Self-assessment can feel daunting, particularly if it is your first time filing a tax return. But if you have additional income on top of your wages, it’s important to know how to declare it. To make things easier, we’ve put together everything you need to know about Form 11, including who it’s for, how to fill it in and how your tax will be calculated.
Once you know exactly what to expect, things will be that little bit easier when the end of the tax year rolls around. Here is our complete guide to the Form 11 tax return.
Who Is Form 11 For?
Form 11 is for anyone that Revenue deems a ‘chargeable person’. According to their definition, a chargeable person is someone who has a gross non-PAYE income of more than €30,000 or someone who makes additional income on top of their PAYE earnings that amounts to €5,000 or more in a year. Certain company directors are also classed as chargeable persons, which we’ll explore more below.
If you fall into any of these categories, you are required to declare this income to Revenue and self-assess your tax liability each year. This is where Form 11 comes in.
What exactly is classed as additional income? Examples could include:
- Rental income or Airbnb income
- Foreign income
- Income from side-jobs such as freelance projects or work as a taxi driver or delivery person
- Income from dividends
- Deposit interest
If your additional income is less than €5,000 per year, then you are not considered a chargeable person and will need to fill in Form 12 instead. For more information about what this entails, head over to our post, ‘Why do I Need to Fill a Form 12?’
Form 11 For Company Directors
If you are a company director and you own more than 15% of the shareholding in the company, you are classed as a proprietary director and are also required to complete a Form 11 each year. That’s because all proprietary directors are chargeable persons. Where Joint Assessment applies, your spouse or civil partner is also brought within the self-assessment provisions.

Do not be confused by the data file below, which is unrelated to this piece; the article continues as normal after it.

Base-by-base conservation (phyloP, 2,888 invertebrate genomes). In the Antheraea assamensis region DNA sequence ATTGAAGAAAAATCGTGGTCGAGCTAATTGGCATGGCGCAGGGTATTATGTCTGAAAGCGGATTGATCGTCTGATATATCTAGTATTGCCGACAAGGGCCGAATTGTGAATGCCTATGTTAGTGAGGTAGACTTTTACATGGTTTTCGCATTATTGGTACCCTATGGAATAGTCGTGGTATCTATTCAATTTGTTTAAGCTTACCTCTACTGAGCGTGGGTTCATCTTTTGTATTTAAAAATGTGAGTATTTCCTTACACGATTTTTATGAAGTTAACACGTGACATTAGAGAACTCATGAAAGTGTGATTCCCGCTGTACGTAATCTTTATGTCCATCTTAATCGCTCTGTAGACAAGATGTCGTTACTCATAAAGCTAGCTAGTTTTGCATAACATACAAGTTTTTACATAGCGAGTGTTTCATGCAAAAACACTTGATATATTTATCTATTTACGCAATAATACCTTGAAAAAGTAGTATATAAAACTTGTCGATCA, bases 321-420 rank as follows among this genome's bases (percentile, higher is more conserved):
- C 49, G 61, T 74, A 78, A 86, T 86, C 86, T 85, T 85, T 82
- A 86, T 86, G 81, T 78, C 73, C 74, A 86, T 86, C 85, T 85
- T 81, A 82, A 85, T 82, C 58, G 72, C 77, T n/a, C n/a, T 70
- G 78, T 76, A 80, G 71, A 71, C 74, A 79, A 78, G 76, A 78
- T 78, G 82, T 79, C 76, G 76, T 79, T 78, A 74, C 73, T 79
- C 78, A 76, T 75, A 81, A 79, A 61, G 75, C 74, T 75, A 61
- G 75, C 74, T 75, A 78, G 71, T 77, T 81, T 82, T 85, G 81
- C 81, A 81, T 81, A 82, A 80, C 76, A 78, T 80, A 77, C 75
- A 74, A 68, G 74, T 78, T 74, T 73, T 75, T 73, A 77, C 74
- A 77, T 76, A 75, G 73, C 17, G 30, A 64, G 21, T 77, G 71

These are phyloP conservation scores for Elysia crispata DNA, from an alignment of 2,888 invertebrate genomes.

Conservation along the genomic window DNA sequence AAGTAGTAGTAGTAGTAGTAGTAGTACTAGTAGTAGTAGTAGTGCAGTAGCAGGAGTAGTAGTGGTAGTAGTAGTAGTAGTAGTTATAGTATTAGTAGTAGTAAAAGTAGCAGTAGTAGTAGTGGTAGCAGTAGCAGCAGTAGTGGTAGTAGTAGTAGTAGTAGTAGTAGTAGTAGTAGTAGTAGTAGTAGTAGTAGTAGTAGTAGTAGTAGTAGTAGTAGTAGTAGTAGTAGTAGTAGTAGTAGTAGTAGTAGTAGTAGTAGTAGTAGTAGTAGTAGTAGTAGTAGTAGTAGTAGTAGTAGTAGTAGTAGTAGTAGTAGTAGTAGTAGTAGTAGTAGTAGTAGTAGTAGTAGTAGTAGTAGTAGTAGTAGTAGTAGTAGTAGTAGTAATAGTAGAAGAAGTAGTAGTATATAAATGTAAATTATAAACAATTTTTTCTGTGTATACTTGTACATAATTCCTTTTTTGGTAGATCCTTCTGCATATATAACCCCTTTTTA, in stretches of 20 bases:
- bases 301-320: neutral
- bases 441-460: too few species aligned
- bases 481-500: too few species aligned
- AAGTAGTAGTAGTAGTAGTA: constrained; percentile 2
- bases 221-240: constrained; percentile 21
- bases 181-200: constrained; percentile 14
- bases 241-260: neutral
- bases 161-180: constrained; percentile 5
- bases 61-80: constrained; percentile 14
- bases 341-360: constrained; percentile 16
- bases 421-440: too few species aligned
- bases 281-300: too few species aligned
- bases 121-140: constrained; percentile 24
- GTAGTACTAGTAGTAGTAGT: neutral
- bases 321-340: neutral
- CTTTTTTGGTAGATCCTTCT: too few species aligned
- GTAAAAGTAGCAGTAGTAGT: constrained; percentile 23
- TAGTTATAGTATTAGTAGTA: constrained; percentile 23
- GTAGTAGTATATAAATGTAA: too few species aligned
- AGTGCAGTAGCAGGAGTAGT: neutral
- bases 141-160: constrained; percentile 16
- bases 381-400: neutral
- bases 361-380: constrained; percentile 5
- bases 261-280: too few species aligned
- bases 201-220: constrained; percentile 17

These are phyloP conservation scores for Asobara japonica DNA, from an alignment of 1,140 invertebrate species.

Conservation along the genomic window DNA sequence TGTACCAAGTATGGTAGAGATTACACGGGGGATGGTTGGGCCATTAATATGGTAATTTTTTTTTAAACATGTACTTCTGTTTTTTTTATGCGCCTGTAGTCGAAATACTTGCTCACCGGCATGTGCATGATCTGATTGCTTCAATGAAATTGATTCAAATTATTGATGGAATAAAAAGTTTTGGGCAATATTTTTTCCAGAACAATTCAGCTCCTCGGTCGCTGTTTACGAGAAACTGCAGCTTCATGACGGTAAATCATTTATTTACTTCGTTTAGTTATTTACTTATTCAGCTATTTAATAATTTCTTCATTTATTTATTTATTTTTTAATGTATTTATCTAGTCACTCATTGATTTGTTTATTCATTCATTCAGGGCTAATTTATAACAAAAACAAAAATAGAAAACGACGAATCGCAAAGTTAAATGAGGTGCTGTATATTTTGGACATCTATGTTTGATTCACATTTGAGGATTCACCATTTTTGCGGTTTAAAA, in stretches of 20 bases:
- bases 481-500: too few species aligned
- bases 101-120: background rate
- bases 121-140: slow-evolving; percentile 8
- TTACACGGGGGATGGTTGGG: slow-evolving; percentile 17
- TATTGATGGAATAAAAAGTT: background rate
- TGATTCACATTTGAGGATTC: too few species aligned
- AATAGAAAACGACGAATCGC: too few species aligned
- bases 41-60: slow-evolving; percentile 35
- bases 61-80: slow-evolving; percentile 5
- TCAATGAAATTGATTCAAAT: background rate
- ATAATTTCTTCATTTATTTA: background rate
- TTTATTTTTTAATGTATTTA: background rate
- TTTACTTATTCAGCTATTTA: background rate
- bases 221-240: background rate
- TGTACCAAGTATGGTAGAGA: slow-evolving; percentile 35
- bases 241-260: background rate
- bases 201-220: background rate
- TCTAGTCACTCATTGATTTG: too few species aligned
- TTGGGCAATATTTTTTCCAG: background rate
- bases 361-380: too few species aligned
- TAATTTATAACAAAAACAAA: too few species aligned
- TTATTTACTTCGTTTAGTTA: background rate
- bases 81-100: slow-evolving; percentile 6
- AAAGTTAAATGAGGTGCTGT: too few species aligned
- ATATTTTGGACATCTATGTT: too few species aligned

How To Fill In Form 11
Form 11 can be completed and submitted online or printed and sent through the post. You can choose whichever option is easier for you, although there are a few benefits to completing the form online.
For instance, the standard deadline for Form 11 is October 31st every year, though if you choose to complete the form online this is extended. The exact date changes every year, but it generally falls in the second week of November.
As filling in Form 11 online is done so through your Revenue account, the form will also be pre-populated with some of the data Revenue has on file. This makes it a little easier and quicker to complete.
To fill in Form 11, you will need the following information to hand:
Your Revenue login details (if you are completing Form 11 online)
Basic personal including your name, contact details and marital status
Your PPSN (Personal Public Service Number)
Details of the nature of your additional income (e.g. allowable expenses and total profit)
Details from your Employment Detail Summary (.e.g. Your gross pay and tax paid)
Your Tax Credit Certificate
It’s always a good idea to prepare all of this information before you sit down to file your taxes, as it will make the whole process more streamlined. If you are filling in Form 11 online, however, you do have the option to save the form and come back to it later if you need to find additional information.
You do not need to provide supporting documentation along with Form 11 unless Revenue asks you to. But remember, you are required to keep any documents relevant to your taxes (such as receipts) for six years just in case Revenue requests them.
If you would like to enlist the help of an accountant, you may want to know how much would it cost. Check out our accountancy fees page for more information.